It wasn’t all that long ago that the term “online mastering” didn’t exist, so we here at Sage Audio know as well as anyone that in this increasingly digitized world, almost everything is moving -- in one way or another -- online. But there are many things that seem like they would be immune to digitization. For example: practicing, performing and learning music.
Well, it turns out there’s an app for that, too. And it’s pretty intriguing.
Chromatik is a California startup company that is attempting to revolutionize how we play and learn music for the first time in centuries. The company publicly launched its web and iPad app in November.
“The way that we go about teaching, practicing and performing music hasn’t changed since the days of Bach and Beethoven,” said Chromatik co-founder and CEO Matt Sandler in an interview with BetaKit.com. “The problem behind that is that music is inherently social and collaborative, but the way you practice is you go into a room by yourself with a piece of paper, pencil, and instrument and we hope you come back playing beautiful music. The idea behind [Chromatik] is that we provide the tools… ranging from sheet music you read all the way through lyrics, tablature, chord changes, audio and whatever you may need to practice from.”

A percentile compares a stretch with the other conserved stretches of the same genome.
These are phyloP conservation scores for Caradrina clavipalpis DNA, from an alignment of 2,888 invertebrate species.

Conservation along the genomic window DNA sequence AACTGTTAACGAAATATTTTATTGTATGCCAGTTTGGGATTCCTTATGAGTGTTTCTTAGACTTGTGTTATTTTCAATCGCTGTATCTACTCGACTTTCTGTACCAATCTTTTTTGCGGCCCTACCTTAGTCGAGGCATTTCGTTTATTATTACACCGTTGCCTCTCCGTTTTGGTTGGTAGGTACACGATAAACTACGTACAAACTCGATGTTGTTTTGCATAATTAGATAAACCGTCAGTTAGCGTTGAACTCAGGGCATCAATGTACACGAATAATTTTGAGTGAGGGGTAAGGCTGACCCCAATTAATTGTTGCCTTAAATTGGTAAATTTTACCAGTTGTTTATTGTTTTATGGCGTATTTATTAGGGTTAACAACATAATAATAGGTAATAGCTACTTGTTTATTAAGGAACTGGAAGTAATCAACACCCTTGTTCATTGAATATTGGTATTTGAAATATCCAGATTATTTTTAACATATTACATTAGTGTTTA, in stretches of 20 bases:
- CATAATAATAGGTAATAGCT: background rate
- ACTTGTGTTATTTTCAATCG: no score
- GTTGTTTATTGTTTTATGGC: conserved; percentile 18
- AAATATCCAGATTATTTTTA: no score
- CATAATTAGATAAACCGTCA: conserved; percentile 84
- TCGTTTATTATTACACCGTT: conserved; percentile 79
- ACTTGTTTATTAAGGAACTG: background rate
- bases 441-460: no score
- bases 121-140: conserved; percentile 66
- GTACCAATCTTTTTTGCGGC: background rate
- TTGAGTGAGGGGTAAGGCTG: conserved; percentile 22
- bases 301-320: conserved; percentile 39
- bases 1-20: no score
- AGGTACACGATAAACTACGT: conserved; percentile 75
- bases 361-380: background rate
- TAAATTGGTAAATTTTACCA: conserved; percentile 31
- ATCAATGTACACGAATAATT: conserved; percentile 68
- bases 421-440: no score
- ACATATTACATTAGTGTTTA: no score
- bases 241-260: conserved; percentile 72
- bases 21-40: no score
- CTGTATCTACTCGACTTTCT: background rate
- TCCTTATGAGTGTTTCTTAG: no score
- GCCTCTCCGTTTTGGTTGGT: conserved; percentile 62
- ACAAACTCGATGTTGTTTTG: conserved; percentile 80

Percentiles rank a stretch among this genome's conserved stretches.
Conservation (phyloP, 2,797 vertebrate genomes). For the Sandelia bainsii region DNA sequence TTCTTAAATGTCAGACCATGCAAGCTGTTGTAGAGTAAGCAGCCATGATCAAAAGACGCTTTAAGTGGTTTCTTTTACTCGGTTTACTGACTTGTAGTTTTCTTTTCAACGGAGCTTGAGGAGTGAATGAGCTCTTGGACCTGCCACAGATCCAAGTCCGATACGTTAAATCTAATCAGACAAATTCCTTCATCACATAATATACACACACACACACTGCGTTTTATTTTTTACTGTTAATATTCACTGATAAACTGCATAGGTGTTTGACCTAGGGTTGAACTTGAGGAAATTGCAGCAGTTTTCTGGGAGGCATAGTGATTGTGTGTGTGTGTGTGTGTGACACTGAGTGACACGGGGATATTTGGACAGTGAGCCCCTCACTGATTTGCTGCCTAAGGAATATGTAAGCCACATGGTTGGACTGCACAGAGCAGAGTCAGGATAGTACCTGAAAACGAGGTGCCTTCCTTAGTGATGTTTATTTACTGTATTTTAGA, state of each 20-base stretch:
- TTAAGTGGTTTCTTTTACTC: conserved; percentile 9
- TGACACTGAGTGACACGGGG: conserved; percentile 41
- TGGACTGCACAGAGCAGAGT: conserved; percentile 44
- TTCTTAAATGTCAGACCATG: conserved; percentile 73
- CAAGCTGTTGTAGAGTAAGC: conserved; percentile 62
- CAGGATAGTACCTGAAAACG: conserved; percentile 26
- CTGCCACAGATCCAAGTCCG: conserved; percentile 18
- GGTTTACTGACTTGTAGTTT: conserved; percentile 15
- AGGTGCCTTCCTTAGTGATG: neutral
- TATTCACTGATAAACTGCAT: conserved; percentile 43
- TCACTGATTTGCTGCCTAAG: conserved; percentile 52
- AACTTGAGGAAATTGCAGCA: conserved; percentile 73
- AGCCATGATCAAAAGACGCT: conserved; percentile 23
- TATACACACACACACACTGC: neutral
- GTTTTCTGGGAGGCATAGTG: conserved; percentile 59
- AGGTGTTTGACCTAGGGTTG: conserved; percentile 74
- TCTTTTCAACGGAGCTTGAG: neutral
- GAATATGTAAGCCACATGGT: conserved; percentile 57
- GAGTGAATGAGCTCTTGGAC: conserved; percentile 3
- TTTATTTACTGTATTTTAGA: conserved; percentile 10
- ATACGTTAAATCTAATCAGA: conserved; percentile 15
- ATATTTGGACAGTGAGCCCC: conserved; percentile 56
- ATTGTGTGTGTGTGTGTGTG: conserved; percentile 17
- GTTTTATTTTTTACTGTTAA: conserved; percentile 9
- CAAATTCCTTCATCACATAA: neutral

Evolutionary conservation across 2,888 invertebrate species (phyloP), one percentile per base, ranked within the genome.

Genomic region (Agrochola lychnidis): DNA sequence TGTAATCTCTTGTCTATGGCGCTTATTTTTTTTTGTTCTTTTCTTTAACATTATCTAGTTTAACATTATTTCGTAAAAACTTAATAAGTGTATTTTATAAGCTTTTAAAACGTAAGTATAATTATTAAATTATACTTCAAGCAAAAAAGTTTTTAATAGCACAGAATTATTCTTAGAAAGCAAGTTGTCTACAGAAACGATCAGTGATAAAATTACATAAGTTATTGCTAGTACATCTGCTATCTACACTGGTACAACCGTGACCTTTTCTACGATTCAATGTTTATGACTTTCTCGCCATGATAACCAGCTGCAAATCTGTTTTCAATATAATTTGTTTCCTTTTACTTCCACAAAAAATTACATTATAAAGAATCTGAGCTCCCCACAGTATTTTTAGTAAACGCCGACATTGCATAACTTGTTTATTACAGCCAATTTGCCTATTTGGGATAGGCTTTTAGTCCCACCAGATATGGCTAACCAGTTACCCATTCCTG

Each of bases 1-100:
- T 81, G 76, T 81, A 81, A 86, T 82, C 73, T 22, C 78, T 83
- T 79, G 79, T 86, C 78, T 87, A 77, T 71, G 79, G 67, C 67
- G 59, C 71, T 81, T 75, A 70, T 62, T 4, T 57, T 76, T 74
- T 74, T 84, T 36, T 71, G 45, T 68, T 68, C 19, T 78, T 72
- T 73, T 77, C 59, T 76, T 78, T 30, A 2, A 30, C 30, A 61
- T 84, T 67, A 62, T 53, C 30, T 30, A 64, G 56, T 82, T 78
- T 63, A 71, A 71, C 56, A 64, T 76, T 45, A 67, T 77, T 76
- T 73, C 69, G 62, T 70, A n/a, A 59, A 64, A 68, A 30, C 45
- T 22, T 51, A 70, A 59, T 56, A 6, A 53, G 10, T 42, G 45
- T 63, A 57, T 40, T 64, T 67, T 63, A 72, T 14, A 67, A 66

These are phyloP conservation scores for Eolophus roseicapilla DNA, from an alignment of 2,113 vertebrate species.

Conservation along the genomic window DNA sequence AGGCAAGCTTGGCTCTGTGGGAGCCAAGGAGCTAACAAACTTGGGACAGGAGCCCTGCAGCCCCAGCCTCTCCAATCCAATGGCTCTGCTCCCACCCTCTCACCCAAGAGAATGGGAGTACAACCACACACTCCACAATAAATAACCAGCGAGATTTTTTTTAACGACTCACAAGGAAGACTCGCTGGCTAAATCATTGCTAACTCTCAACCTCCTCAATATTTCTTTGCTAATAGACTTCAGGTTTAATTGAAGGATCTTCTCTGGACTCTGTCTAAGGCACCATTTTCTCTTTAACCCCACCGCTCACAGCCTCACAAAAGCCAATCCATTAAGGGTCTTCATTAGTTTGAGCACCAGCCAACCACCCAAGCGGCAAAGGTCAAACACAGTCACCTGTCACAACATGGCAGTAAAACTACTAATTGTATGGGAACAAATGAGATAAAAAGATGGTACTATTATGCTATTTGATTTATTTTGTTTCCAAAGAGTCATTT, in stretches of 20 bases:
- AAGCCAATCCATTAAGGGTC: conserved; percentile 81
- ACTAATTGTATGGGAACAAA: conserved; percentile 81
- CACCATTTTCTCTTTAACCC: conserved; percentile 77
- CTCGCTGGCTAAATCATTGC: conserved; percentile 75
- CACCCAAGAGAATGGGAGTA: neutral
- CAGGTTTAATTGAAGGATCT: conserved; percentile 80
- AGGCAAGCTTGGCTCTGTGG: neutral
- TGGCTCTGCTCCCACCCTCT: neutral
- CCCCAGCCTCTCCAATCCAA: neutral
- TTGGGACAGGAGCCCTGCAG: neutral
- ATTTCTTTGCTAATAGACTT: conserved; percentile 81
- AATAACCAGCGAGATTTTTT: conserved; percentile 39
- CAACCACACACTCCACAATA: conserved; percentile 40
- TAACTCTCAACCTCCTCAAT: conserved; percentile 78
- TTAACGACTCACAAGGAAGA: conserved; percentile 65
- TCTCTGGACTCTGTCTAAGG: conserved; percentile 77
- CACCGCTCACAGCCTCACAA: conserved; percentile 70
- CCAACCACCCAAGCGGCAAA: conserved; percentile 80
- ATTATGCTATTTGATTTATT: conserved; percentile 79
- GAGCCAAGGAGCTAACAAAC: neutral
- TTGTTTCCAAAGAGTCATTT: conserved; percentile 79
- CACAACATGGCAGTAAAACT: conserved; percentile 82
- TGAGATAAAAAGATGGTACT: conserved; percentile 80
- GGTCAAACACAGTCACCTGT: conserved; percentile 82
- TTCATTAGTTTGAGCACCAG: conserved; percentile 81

Essentially, the app tries to keep a student connected to other music learners and instructors during the isolated practice time, while also providing all the resources the student needs to learn the music. And though the company is young, the idea seems to be catching on.
“American Idol” served as early users and testers, and Bruno Mars has signed on as an investor – his backing band uses the app. Additionally, UCLA, the Los Angeles Unified School District and other K-12 and higher education institutions have started using the free app.
Chromatik is not the first app attempting to digitize the music learning process, but it is one of the first to place such an emphasis on collaboration, and with its high profile sponsors it is quickly becoming fairly well-known around the country. The band GroupLove also partnered with the company, and will upload sheet music and tablature to the app. The band members will occasionally even provide direct feedback to users.
I’ll tell you, when I was learning how to play the guitar, there were many times when I would’ve loved to somehow have access to my favorite bands to find out how to really play those riffs, rather than the watered-down versions my 12-year-old ear decided sounded like the real thing (it didn’t).
But the real test will be how this app will actually aid in the process of music learning, if it does. When I first read about it, the first thought I had was how great it would be for school settings, so I was glad to see that Chromatik partnered with a slew of school systems for the launch. I’ll be very interested to hear the results as they start coming in, and see if the schools stick with this method.